We want elderly people to get tested early and complete treatment for TB so that they can live a healthy life with their family.

Population Services International (PSI Cambodia)
National Center for Tuberculosis and Leprosy Control (CENAT)
National Center for Health Promotion (NCHP)

Partners in Compassion (PC)
Khemara Cambodia
PHARE Studio


Increasing TB testing and treatment with the elderly

Despite significant progress in recent years, Cambodia remains one of the 30 high-burden Tuberculosis (TB) countries in the world. Roughly 40% of TB cases go undiagnosed, and the biggest population to be impacted is men over the age of 65. The USAID-funded Promoting Healthy Behaviors Project (PHB) sought to understand, what might encourage the elderly to go for testing and complete their full course of treatment, so that there are lower rates of TB in Cambodia?

The intervention was designed to focus on Battambang and Pailin provinces, which account for 13% of all TB cases nationwide despite representing just 7% of the population. The team spoke with past and present patients, their family members, community leaders, and health care workers. It became clear that rural elderly populations did not know that coughing for more than two weeks was a symptom of TB, nor that stopping treatment before completion can reactivate TB in a patient.

Tapping into the Cambodian culture of appreciation and respect for elders

The research uncovered that, because parents often migrated for work, grandparents and grandchildren had a strong caretaking and family bond. We ideated and tested a variety of solutions with the elderly and the “If You Love Me…” concept ultimately saw the strongest emotional response. The concept connects getting tested for TB and completing the course of treatment with expressing one’s love for family members.

Woman at community event in a breathing exercise to raise awareness about lung’s health, while thinking of her loved ones. 

Reducing barriers and creating habits

A main barrier to testing is travelling to the clinics. Using the behavior change principle of incentives, the intervention encouraged potential patients with undiagnosed TB to get tested by offering a small payment to cover their transportation costs. If their test came back positive, they received an additional payment, to ensure future transportation costs were covered.

To improve the completion of long-course medication, the TB Care Kit, which includes a medicine tracker booklet, water cup, sticker, and mints, was developed to instill a habit loop among patients. The medicine tracker booklet broke the long treatment period into 30 day blocks with motivating messages and images as patients progress through the treatment journey. The water cup, sticker, and mints facilitate a habit loop: the water cup and sticker remind them to take their medicine in the morning, and the mints are a nominal reward for practicing the behavior. Robocalls were used as automated prompts for medication continuation.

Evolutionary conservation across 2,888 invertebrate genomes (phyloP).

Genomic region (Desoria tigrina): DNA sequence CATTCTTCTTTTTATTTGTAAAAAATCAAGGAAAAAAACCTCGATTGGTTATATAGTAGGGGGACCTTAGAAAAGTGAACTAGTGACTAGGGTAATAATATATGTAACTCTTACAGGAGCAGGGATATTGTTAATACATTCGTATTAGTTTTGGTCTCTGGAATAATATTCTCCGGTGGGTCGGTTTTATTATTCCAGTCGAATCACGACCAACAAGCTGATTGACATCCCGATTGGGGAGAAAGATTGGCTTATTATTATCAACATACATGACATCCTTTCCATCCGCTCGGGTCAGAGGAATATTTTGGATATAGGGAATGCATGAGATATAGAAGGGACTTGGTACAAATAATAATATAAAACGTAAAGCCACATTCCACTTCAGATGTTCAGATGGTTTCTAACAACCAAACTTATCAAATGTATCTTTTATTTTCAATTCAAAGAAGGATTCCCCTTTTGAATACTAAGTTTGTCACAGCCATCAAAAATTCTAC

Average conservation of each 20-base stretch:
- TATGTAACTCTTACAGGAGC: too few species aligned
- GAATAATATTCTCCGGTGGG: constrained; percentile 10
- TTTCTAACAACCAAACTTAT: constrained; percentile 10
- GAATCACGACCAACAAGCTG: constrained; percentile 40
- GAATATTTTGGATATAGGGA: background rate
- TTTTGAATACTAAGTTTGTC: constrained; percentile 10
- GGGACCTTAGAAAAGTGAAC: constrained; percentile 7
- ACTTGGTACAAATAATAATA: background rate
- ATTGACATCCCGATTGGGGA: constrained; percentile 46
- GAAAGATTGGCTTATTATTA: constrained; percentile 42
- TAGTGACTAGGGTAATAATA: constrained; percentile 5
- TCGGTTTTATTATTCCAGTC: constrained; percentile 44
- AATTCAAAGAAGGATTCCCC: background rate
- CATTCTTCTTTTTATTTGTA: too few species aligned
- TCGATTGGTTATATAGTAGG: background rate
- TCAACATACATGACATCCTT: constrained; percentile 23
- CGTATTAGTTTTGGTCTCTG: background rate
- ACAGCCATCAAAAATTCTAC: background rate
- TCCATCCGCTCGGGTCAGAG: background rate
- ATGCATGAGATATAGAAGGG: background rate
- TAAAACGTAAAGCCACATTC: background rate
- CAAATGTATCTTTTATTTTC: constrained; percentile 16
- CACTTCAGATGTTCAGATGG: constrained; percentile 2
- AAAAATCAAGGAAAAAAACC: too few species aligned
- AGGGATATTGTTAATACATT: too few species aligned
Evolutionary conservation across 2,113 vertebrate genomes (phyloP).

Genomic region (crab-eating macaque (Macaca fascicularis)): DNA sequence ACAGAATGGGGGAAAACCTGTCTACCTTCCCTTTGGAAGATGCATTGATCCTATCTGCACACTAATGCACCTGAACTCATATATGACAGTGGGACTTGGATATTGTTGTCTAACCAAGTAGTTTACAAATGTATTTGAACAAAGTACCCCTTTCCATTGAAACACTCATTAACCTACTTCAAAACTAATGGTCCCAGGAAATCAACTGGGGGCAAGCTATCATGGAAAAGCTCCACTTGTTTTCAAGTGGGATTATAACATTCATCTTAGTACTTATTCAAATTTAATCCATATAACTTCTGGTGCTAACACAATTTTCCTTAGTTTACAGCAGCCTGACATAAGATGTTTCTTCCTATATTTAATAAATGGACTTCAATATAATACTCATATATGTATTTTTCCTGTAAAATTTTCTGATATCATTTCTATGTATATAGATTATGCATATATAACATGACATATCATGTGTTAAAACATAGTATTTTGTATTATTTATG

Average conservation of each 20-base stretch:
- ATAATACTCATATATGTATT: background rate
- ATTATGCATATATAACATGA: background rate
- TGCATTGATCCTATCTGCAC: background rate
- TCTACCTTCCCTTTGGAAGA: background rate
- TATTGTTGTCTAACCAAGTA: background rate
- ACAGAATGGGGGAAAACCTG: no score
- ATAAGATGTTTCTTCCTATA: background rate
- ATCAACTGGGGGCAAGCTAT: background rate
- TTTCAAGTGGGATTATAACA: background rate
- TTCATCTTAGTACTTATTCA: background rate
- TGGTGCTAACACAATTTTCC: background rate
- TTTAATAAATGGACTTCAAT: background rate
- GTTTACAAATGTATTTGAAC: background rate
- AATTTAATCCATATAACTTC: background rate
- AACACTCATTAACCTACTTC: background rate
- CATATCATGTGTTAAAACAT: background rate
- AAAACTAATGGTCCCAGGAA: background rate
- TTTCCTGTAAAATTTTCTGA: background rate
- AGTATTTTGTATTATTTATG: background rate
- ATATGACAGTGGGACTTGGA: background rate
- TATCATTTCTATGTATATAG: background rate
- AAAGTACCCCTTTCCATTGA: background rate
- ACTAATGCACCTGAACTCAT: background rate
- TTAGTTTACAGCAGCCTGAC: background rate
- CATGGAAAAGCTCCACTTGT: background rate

Convening communities as a sustainable solution

A series of community-led training sessions at 24 health centers across Battambang and Pailin equipped local healthcare workers with the knowledge and resources they need to utilize the TB Care Kit effectively. Local pharmacies were recruited into the “If you love me” campaign and became referral points for potential patients. 

Local pharmacies took part in the campaign.

This project had extensive technical oversight and assistance from CENAT, who has supported design, strategy, and implementation, and is now working with partners to ensure sustainability and longevity of the project. Working in partnership with CENAT ensures not only sustainability, but also encourages government institutions to mobilize HCD and behavior change thinking when reaching patients.

As project delivery continues in 2021, to-date 58 community sessions have engaged 1,182 at-risk participants. Thus far, 121 people have been tested for TB, and 60 new TB cases have been identified. These results are promising considering the high positive rate as compared to the incidence of disease. The early positive results of this intervention show that when NGOs , government entities and small local businesses work together they can lower the TB rate in Cambodian communities.

Participants at community event miming tuberculosis symptoms.